Stanback v. Nestle USA, Inc.

Filing 28

Memorandum Opinion and Order For the reasons stated in the Order, the case is remanded to state court. Related document 12 . Signed by Judge Dan Aaron Polster on 5/11/12. (K,K)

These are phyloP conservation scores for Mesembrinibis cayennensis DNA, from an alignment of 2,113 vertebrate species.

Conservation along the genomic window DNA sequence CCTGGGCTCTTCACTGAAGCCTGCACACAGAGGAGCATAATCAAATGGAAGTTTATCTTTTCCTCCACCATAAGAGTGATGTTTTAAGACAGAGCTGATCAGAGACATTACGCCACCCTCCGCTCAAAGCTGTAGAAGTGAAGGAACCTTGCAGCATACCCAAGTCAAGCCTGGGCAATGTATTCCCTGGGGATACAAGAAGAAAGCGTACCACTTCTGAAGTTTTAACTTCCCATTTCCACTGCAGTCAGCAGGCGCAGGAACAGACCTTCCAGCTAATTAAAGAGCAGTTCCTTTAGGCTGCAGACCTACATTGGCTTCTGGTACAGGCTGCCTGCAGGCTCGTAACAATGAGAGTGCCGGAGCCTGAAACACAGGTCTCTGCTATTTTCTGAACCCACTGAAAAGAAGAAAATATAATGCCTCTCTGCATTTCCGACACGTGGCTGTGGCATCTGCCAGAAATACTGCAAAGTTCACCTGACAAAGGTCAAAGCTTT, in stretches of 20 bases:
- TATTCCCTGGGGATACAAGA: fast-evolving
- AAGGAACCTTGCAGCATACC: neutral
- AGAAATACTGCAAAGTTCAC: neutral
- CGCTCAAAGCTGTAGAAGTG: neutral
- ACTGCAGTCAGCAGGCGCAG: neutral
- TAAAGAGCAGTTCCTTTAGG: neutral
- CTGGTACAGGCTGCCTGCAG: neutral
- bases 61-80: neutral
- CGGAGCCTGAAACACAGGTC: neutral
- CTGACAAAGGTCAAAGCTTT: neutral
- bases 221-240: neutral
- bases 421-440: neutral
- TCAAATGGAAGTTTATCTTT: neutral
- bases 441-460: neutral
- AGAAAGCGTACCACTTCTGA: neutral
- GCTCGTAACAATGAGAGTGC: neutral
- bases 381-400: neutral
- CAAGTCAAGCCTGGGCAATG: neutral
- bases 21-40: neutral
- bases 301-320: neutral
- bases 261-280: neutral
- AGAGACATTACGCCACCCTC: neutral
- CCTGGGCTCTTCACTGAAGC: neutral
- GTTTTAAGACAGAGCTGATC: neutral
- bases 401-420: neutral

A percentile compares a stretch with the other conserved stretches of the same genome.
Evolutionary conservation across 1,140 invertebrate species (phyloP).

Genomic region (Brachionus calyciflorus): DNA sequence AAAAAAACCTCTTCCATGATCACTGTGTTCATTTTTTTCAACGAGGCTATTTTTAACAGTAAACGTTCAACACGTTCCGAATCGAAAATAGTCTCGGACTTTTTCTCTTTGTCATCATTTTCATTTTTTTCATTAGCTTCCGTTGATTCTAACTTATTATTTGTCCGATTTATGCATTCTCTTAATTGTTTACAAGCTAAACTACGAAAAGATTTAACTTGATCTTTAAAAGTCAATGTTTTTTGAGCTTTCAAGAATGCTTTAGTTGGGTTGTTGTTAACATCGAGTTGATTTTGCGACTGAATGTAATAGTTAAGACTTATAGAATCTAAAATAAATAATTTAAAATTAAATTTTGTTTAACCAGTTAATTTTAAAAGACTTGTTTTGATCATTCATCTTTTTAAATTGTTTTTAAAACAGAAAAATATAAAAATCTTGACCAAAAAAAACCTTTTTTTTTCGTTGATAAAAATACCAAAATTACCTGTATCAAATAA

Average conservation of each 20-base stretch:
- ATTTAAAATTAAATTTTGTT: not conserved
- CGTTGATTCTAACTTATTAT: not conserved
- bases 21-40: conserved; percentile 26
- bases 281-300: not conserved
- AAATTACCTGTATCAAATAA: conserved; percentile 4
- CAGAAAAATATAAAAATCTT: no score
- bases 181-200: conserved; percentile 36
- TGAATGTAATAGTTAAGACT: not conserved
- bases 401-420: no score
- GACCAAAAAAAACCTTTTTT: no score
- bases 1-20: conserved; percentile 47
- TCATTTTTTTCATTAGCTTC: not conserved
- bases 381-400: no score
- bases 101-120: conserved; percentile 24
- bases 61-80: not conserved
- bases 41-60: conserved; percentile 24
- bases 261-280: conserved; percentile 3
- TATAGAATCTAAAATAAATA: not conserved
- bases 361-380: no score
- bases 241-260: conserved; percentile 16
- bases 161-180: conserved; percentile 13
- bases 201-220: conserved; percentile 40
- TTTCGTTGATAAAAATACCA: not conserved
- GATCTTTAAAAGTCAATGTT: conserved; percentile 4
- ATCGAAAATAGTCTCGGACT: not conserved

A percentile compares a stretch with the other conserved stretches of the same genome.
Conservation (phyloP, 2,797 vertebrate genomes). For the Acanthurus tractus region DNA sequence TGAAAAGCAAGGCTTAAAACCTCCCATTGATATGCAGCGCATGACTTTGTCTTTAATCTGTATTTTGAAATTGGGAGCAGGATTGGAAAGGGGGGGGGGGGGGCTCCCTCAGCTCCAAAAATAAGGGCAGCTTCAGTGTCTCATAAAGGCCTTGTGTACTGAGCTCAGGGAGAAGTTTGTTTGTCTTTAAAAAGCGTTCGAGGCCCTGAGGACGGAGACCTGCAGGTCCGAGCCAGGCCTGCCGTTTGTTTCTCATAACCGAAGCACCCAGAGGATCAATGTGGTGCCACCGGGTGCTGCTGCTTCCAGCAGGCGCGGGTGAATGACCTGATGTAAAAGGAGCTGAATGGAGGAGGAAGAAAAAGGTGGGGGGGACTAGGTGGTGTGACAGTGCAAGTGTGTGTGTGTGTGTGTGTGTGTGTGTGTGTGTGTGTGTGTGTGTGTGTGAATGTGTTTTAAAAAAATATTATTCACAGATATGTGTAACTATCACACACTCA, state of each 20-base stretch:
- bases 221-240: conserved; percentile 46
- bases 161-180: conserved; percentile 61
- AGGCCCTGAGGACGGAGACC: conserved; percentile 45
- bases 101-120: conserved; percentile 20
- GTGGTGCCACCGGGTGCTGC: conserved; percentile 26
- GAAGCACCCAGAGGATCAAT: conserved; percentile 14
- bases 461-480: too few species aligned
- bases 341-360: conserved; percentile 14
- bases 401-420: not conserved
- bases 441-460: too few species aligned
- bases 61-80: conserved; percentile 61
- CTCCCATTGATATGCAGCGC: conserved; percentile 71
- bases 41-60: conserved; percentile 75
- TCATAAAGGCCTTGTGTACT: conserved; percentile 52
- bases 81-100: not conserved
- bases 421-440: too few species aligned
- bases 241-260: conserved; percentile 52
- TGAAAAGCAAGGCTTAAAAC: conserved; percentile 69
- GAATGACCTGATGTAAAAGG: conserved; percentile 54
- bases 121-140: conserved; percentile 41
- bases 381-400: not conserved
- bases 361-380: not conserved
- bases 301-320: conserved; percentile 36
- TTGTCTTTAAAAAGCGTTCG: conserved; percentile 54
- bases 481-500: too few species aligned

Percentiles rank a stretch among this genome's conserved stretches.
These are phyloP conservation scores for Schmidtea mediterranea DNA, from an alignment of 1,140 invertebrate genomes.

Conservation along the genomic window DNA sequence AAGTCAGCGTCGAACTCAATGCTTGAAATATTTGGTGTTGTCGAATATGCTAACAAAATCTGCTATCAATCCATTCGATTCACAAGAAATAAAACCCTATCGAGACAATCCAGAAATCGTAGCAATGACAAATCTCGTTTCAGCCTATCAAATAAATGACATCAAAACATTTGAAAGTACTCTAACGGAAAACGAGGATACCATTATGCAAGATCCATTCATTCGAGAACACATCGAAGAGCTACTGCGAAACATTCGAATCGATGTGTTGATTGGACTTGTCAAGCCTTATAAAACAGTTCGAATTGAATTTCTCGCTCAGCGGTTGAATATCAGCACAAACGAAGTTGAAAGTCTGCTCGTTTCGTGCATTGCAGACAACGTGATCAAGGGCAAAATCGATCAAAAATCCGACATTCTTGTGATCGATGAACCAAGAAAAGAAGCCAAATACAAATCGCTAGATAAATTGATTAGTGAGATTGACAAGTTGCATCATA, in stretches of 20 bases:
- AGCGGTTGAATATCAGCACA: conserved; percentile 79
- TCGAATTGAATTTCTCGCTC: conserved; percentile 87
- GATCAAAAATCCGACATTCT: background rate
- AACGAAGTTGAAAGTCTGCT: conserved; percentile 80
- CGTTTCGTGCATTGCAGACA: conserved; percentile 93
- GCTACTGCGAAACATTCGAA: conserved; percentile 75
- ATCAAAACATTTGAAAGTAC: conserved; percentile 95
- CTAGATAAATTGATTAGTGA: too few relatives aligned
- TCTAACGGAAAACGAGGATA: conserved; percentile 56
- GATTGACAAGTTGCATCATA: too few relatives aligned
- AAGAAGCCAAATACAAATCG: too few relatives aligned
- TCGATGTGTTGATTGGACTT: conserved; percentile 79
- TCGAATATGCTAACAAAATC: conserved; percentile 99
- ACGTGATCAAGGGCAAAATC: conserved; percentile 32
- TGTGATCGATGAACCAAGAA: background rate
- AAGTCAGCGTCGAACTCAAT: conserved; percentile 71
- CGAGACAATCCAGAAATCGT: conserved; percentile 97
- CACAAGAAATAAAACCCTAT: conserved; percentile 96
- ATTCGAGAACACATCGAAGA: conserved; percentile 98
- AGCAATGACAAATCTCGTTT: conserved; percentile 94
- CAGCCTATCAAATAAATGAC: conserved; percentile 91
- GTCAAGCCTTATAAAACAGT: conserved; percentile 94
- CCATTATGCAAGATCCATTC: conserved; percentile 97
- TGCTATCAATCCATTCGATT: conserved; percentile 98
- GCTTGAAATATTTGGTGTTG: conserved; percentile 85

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UNITED STATES DISTRICT COURT NORTHERN DISTRICT OF OHIO EASTERN DIVISION FREDERICK T. STANBACK, Plaintiff, vs. NESTLE USA, INC., et al., Defendants. ) ) ) ) ) ) ) ) ) ) Case No. 1:11-CV-1669 Judge Dan Aaron Polster MEMORANDUM OF OPINION AND ORDER Before the Court is Plaintiff’s motion for remand (Doc. # 12), which was filed the same day Plaintiff filed an amended complaint (Doc. # 11). The amended complaint deleted all claims arising under federal law, leaving only state-law claims. (Complete diversity of citizenship never existed in this case.) Plaintiff argues that, pursuant to 28 U.S.C. § 1447(c), the Court must remand the case to state court because the Court lacks subject matter jurisdiction; i.e., remand is mandatory. Defendants, on the other hand, argue that the Court may remand the case; i.e., remand is discretionary. Defendants’ argument relies, albeit indirectly, on 28 U.S.C. § 1367(c)(3).1 Defendants have the better argument. Removal jurisdiction is determined from the face of the well-pleaded complaint, not a post-removal amended complaint. Inge v. Rock Fin. Corp., 281 F.3d 613, 629 (6th Cir. 2002) 1 The difference matters because a remand for lack of jurisdiction under § 1447(c) is not reviewable on appeal whereas a remand under § 1367(c)(3) is. See Carlsbad Technology, Inc. v. HIF Bio, Inc., 129 S. Ct. 1862 (2009). (Dowd, J., dissenting) (citing Rivet v. Regions Bank of Louisiana, 522 U.S. 470, 475 (1998)). There is no dispute that, at the time of removal, the Court had original jurisdiction over the federal-law claims and supplemental jurisdiction over the state-law claims. The fact that Plaintiffs have filed a post-removal amended complaint does not divest this Court of supplemental jurisdiction but instead gives the Court discretion to exercise—or not—its supplemental jurisdiction. A recent Supreme Court decision makes this clear. In Carlsbad Technology, Inc. v. HIF Bio, Inc., 129 S. Ct. 1862 (2009), the Supreme Court considered a district court’s “decision not to retain on its docket a case that once contained federal law issues but now contains only state law issues.” Id. at 1869 (Breyer, J., concurring) (original emphasis). The Supreme Court distinguished between whether a court has subjectmatter jurisdiction in the first place and whether the court chooses to exercise that jurisdiction. Id. at 1866. It was undisputed in that case—just as it is undisputed here—that when the action was originally removed the district court had original jurisdiction over the federal claims and supplemental jurisdiction over the state-law claims. Id. at 1867. When the federal claims were dismissed the district court still retained its statutory supplemental jurisdiction over the state-law claims. Id. Accordingly, the Supreme Court held, the district court’s “decision declining to exercise that statutory authority was not based on a jurisdictional defect but on its discretionary choice not to hear the claims despite its subject-matter jurisdiction over them.” Id. The same logic applies here. Though the Plaintiff has filed a post-removal amended complaint eliminating all federal claims, the Court still retains supplemental jurisdiction over the state-law claims. Whether or not the Court will hear the state-law claims is thus a matter of discretion. -2- All that being said, the Court will decline to exercise supplemental jurisdiction over the remaining state-law claims. This decision is reached after considering the factors enumerated in Harper v. AutoAlliance Int'l, Inc., 392 F.3d 195, 211 (6th Cir. 2004). No dispositive motions have been filed, let alone briefed, the case has been on the docket for less than a year, and the claims involve questions of state law, which the state courts are better suited to handle. For these reasons, the case is remanded to state court. IT IS SO ORDERED. /s/Dan Aaron Polster 5/11/12 Dan Aaron Polster United States District Judge -3-

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